The guy admitted to having a few beers and pain killers and did three hit and runs in one day, killing a 4 year old in the process. I'll condemn the individual driver.
posted by ryoshu at 10:16 AM on July 21, 2011 [29 favorites]


In Chicago they are trying to come up with a pedestrian plan to help stop people from being killed. I find it unlikely that many of the recommendations will actually be implemented. Come on and surprise me Rahm.
posted by IvoShandor at 10:17 AM on July 21, 2011 [5 favorites]


Oh nice. The pedestrian plan website (which I swear I linked).
posted by IvoShandor at 10:19 AM on July 21, 2011 [1 favorite]


He actually was convicted of two previous hit and runs which occurred on the same day, one of which was on the same road the third, separate instance was happened on.
posted by Debaser626 at 10:22 AM on July 21, 2011 [6 favorites]


(I am large, I condemn multitudes.)
posted by griphus at 10:22 AM on July 21, 2011 [17 favorites]


2 prior hit and runs that day.

I thought they meant that, but it was actually two hit and runs on a different day years ago.

Assuming the description of the trial is accurate, the only rationale I can see is that the jury simply didn't like Raquel Nelson as a person, and wanted to punish her using any means available. The prosecution of a grieving mother who may possibly have lost control of her kid for a moment should never have been brought. I can only hope this gets appealed.
posted by East Manitoba Regional Junior Kabaddi Champion '94 at 10:23 AM on July 21, 2011 [12 favorites]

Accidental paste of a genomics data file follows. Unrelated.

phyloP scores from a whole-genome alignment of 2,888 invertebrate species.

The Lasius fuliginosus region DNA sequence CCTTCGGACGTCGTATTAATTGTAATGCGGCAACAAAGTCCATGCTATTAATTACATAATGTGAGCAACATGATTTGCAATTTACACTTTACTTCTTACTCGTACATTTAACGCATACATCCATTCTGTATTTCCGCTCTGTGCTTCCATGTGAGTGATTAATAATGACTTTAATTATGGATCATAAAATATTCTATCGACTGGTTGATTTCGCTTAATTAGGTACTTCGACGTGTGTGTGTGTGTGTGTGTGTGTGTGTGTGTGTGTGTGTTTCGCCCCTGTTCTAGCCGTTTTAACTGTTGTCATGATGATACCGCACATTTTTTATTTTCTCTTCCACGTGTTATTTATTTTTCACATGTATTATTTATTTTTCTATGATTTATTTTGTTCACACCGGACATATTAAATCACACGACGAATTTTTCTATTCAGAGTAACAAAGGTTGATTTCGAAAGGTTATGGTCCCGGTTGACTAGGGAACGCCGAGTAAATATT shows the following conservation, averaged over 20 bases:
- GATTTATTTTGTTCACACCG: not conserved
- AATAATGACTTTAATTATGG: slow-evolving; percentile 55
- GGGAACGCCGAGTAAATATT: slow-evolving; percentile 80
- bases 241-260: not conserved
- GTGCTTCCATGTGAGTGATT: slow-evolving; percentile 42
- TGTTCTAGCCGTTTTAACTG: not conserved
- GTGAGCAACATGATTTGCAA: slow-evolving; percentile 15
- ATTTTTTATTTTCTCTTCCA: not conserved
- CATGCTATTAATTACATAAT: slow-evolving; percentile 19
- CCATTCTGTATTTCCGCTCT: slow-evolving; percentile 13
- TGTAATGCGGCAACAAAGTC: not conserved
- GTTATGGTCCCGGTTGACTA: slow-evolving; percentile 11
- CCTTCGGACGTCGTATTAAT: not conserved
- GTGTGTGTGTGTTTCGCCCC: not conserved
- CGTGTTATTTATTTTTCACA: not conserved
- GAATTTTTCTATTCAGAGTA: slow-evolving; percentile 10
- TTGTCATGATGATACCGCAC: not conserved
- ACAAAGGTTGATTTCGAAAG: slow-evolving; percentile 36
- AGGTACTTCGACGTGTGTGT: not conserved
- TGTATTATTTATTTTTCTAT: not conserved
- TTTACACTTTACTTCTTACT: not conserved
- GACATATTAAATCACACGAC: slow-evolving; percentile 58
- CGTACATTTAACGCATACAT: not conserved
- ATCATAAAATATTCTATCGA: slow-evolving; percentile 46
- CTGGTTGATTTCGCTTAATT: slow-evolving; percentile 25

Also, I get kind of annoyed when people are like, "well, he already had done two hit and runs, so he was obviously guilty in this case!" There's a reason why priors aren't brought into trials.

That's as may be, but do you at least agree that charging a PEDESTRIAN with VEHICULAR HOMOCIDE is pretty fuckin' ridiculous?
posted by EmpressCallipygos at 10:23 AM on July 21, 2011 [29 favorites]


The "design" is to use a goddamn crosswalk.

That's precisely the point, isn't it? The nearest crosswalk was 3/10ths of a mile away, whereas her apartment complex was across the street. If you're going to have an apartment complex across the street from a bus stop, then good design would put a crosswalk there rather than making people do a half-mile round trip to reach a crosswalk.
posted by Scattercat at 10:24 AM on July 21, 2011 [47 favorites]


I have spent years as a walker and transit user, often in areas that had the issue of one bus an hour. I have done this with small children, an experience I would not wish on my worst enemy. Not only is there very little consideration made for where the crosswalk is in relation to the bus stop, but I've never had much luck with people actually stopping for me in the crosswalk.

This story is awful because it just takes a moment for a child to get away from you, and after a long bus ride, the idea of walking 2/3 of a mile out of your way to use a crosswalk that may or may actually cause traffic to stop for you is the last thing anyone wants to deal with.
posted by Zophi at 10:26 AM on July 21, 2011 [12 favorites]


That's precisely the point, isn't it? The nearest crosswalk was 3/10ths of a mile away, whereas her apartment complex was across the street. If you're going to have an apartment complex across the street from a bus stop, then good design would put a crosswalk there rather than making people do a half-mile round trip to reach a crosswalk.

Or at least move the bus stop to the cross-walk. This is so dumb on so many levels.